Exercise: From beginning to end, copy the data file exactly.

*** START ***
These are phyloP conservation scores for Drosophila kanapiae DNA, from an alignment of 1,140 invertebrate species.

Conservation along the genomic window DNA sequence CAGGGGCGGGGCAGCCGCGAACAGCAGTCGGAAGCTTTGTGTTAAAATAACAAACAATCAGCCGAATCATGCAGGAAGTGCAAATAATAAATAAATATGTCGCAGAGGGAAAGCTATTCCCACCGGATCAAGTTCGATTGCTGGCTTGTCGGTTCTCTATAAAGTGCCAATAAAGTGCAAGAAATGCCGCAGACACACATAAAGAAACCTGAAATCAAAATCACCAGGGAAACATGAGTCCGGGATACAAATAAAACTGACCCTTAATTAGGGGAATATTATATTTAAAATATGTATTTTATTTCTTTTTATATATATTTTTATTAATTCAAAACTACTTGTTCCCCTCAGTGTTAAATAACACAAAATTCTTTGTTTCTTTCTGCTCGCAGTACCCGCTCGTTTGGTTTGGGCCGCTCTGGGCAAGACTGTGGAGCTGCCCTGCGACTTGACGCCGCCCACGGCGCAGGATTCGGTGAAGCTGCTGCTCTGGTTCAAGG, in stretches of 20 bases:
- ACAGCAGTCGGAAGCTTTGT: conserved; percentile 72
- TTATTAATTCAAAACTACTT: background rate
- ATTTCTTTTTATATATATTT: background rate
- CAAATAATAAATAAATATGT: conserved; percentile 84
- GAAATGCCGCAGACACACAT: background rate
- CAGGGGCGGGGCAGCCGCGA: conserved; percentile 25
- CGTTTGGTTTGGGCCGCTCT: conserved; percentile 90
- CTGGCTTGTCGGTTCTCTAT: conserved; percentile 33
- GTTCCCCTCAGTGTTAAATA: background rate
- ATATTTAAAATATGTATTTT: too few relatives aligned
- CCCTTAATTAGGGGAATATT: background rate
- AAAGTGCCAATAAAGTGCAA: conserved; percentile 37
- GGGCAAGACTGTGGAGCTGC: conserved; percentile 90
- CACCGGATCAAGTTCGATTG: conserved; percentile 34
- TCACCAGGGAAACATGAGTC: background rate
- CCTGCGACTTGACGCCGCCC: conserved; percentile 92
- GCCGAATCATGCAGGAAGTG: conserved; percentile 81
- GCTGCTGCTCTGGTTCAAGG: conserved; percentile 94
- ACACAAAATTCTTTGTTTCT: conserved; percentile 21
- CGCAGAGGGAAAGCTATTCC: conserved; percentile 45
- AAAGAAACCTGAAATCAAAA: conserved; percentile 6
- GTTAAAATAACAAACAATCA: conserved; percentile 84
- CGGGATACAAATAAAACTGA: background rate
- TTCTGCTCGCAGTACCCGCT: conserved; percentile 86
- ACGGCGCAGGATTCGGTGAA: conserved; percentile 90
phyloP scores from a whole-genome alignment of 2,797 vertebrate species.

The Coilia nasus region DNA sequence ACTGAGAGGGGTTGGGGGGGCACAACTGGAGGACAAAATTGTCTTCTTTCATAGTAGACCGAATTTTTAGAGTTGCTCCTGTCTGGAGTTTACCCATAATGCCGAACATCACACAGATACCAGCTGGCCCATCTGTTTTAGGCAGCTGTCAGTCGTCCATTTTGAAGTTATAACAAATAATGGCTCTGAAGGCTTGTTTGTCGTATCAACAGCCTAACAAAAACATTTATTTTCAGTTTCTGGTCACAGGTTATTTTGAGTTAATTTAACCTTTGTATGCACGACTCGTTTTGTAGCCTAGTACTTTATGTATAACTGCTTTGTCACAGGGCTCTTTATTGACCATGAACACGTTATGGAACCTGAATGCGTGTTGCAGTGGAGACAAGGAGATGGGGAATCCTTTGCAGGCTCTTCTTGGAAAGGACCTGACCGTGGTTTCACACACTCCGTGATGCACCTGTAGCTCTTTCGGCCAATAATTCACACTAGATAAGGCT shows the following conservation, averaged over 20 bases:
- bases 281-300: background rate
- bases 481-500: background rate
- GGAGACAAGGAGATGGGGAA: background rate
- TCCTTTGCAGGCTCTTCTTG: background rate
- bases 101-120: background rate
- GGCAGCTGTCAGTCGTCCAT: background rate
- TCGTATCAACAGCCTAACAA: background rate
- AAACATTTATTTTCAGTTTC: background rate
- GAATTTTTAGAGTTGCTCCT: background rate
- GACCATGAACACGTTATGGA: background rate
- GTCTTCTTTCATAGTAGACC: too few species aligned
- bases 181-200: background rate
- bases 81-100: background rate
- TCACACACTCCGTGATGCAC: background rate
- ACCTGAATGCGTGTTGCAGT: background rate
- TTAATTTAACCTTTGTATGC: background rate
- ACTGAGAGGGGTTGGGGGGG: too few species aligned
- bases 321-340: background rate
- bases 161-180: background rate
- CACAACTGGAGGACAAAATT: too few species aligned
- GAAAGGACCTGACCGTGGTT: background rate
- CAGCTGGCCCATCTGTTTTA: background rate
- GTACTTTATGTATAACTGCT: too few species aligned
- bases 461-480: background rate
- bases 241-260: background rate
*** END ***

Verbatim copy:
These are phyloP conservation scores for Drosophila kanapiae DNA, from an alignment of 1,140 invertebrate species.

Conservation along the genomic window DNA sequence CAGGGGCGGGGCAGCCGCGAACAGCAGTCGGAAGCTTTGTGTTAAAATAACAAACAATCAGCCGAATCATGCAGGAAGTGCAAATAATAAATAAATATGTCGCAGAGGGAAAGCTATTCCCACCGGATCAAGTTCGATTGCTGGCTTGTCGGTTCTCTATAAAGTGCCAATAAAGTGCAAGAAATGCCGCAGACACACATAAAGAAACCTGAAATCAAAATCACCAGGGAAACATGAGTCCGGGATACAAATAAAACTGACCCTTAATTAGGGGAATATTATATTTAAAATATGTATTTTATTTCTTTTTATATATATTTTTATTAATTCAAAACTACTTGTTCCCCTCAGTGTTAAATAACACAAAATTCTTTGTTTCTTTCTGCTCGCAGTACCCGCTCGTTTGGTTTGGGCCGCTCTGGGCAAGACTGTGGAGCTGCCCTGCGACTTGACGCCGCCCACGGCGCAGGATTCGGTGAAGCTGCTGCTCTGGTTCAAGG, in stretches of 20 bases:
- ACAGCAGTCGGAAGCTTTGT: conserved; percentile 72
- TTATTAATTCAAAACTACTT: background rate
- ATTTCTTTTTATATATATTT: background rate
- CAAATAATAAATAAATATGT: conserved; percentile 84
- GAAATGCCGCAGACACACAT: background rate
- CAGGGGCGGGGCAGCCGCGA: conserved; percentile 25
- CGTTTGGTTTGGGCCGCTCT: conserved; percentile 90
- CTGGCTTGTCGGTTCTCTAT: conserved; percentile 33
- GTTCCCCTCAGTGTTAAATA: background rate
- ATATTTAAAATATGTATTTT: too few relatives aligned
- CCCTTAATTAGGGGAATATT: background rate
- AAAGTGCCAATAAAGTGCAA: conserved; percentile 37
- GGGCAAGACTGTGGAGCTGC: conserved; percentile 90
- CACCGGATCAAGTTCGATTG: conserved; percentile 34
- TCACCAGGGAAACATGAGTC: background rate
- CCTGCGACTTGACGCCGCCC: conserved; percentile 92
- GCCGAATCATGCAGGAAGTG: conserved; percentile 81
- GCTGCTGCTCTGGTTCAAGG: conserved; percentile 94
- ACACAAAATTCTTTGTTTCT: conserved; percentile 21
- CGCAGAGGGAAAGCTATTCC: conserved; percentile 45
- AAAGAAACCTGAAATCAAAA: conserved; percentile 6
- GTTAAAATAACAAACAATCA: conserved; percentile 84
- CGGGATACAAATAAAACTGA: background rate
- TTCTGCTCGCAGTACCCGCT: conserved; percentile 86
- ACGGCGCAGGATTCGGTGAA: conserved; percentile 90
phyloP scores from a whole-genome alignment of 2,797 vertebrate species.

The Coilia nasus region DNA sequence ACTGAGAGGGGTTGGGGGGGCACAACTGGAGGACAAAATTGTCTTCTTTCATAGTAGACCGAATTTTTAGAGTTGCTCCTGTCTGGAGTTTACCCATAATGCCGAACATCACACAGATACCAGCTGGCCCATCTGTTTTAGGCAGCTGTCAGTCGTCCATTTTGAAGTTATAACAAATAATGGCTCTGAAGGCTTGTTTGTCGTATCAACAGCCTAACAAAAACATTTATTTTCAGTTTCTGGTCACAGGTTATTTTGAGTTAATTTAACCTTTGTATGCACGACTCGTTTTGTAGCCTAGTACTTTATGTATAACTGCTTTGTCACAGGGCTCTTTATTGACCATGAACACGTTATGGAACCTGAATGCGTGTTGCAGTGGAGACAAGGAGATGGGGAATCCTTTGCAGGCTCTTCTTGGAAAGGACCTGACCGTGGTTTCACACACTCCGTGATGCACCTGTAGCTCTTTCGGCCAATAATTCACACTAGATAAGGCT shows the following conservation, averaged over 20 bases:
- bases 281-300: background rate
- bases 481-500: background rate
- GGAGACAAGGAGATGGGGAA: background rate
- TCCTTTGCAGGCTCTTCTTG: background rate
- bases 101-120: background rate
- GGCAGCTGTCAGTCGTCCAT: background rate
- TCGTATCAACAGCCTAACAA: background rate
- AAACATTTATTTTCAGTTTC: background rate
- GAATTTTTAGAGTTGCTCCT: background rate
- GACCATGAACACGTTATGGA: background rate
- GTCTTCTTTCATAGTAGACC: too few species aligned
- bases 181-200: background rate
- bases 81-100: background rate
- TCACACACTCCGTGATGCAC: background rate
- ACCTGAATGCGTGTTGCAGT: background rate
- TTAATTTAACCTTTGTATGC: background rate
- ACTGAGAGGGGTTGGGGGGG: too few species aligned
- bases 321-340: background rate
- bases 161-180: background rate
- CACAACTGGAGGACAAAATT: too few species aligned
- GAAAGGACCTGACCGTGGTT: background rate
- CAGCTGGCCCATCTGTTTTA: background rate
- GTACTTTATGTATAACTGCT: too few species aligned
- bases 461-480: background rate
- bases 241-260: background rate